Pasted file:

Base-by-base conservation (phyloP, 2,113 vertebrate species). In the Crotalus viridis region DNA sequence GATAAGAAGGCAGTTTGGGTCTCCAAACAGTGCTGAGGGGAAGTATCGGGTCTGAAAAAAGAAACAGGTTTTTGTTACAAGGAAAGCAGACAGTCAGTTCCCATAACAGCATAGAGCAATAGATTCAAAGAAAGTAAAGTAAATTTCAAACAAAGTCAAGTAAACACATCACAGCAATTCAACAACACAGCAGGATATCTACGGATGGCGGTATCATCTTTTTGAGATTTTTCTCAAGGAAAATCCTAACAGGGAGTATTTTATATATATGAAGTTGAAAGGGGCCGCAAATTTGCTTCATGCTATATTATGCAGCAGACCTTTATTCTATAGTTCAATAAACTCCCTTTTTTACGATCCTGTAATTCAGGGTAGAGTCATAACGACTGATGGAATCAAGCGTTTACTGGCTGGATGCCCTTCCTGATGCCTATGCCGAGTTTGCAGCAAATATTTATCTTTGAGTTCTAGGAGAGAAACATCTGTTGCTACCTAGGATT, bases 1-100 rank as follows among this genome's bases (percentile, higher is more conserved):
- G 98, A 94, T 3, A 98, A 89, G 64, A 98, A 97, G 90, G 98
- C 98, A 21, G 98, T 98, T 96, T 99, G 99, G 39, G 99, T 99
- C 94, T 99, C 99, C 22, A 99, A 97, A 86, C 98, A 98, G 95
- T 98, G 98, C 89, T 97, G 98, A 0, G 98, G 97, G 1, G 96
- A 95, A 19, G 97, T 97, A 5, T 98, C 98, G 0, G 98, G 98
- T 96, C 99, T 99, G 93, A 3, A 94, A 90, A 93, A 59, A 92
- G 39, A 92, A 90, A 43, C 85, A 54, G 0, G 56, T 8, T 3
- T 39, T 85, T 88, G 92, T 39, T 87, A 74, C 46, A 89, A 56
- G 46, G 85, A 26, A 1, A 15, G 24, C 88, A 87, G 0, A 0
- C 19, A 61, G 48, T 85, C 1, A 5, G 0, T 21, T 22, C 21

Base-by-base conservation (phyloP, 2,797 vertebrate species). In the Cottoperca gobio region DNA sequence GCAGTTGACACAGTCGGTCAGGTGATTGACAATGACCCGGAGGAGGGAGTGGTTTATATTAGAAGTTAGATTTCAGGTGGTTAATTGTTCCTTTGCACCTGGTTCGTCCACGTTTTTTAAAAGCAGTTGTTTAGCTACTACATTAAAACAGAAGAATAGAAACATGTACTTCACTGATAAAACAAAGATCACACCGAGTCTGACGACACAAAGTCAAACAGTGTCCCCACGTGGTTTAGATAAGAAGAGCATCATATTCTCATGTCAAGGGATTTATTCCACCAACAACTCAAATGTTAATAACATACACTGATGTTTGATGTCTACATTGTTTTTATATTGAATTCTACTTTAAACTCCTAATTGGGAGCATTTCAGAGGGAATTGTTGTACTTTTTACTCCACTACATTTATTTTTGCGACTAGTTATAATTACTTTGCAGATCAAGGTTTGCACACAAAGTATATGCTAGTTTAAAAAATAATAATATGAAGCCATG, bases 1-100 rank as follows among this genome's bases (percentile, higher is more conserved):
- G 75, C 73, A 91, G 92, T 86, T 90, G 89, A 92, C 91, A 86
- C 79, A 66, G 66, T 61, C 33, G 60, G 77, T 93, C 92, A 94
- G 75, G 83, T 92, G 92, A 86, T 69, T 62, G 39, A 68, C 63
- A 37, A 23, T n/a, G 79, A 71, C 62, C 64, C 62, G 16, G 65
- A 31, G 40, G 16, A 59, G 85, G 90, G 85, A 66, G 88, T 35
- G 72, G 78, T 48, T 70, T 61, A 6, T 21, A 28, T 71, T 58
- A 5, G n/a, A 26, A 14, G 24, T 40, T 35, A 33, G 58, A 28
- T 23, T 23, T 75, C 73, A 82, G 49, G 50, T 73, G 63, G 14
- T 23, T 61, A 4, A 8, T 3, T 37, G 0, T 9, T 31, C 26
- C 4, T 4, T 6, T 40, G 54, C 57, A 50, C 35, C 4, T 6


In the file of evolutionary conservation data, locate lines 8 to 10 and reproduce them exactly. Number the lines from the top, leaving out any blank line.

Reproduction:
- G 39, A 92, A 90, A 43, C 85, A 54, G 0, G 56, T 8, T 3
- T 39, T 85, T 88, G 92, T 39, T 87, A 74, C 46, A 89, A 56
- G 46, G 85, A 26, A 1, A 15, G 24, C 88, A 87, G 0, A 0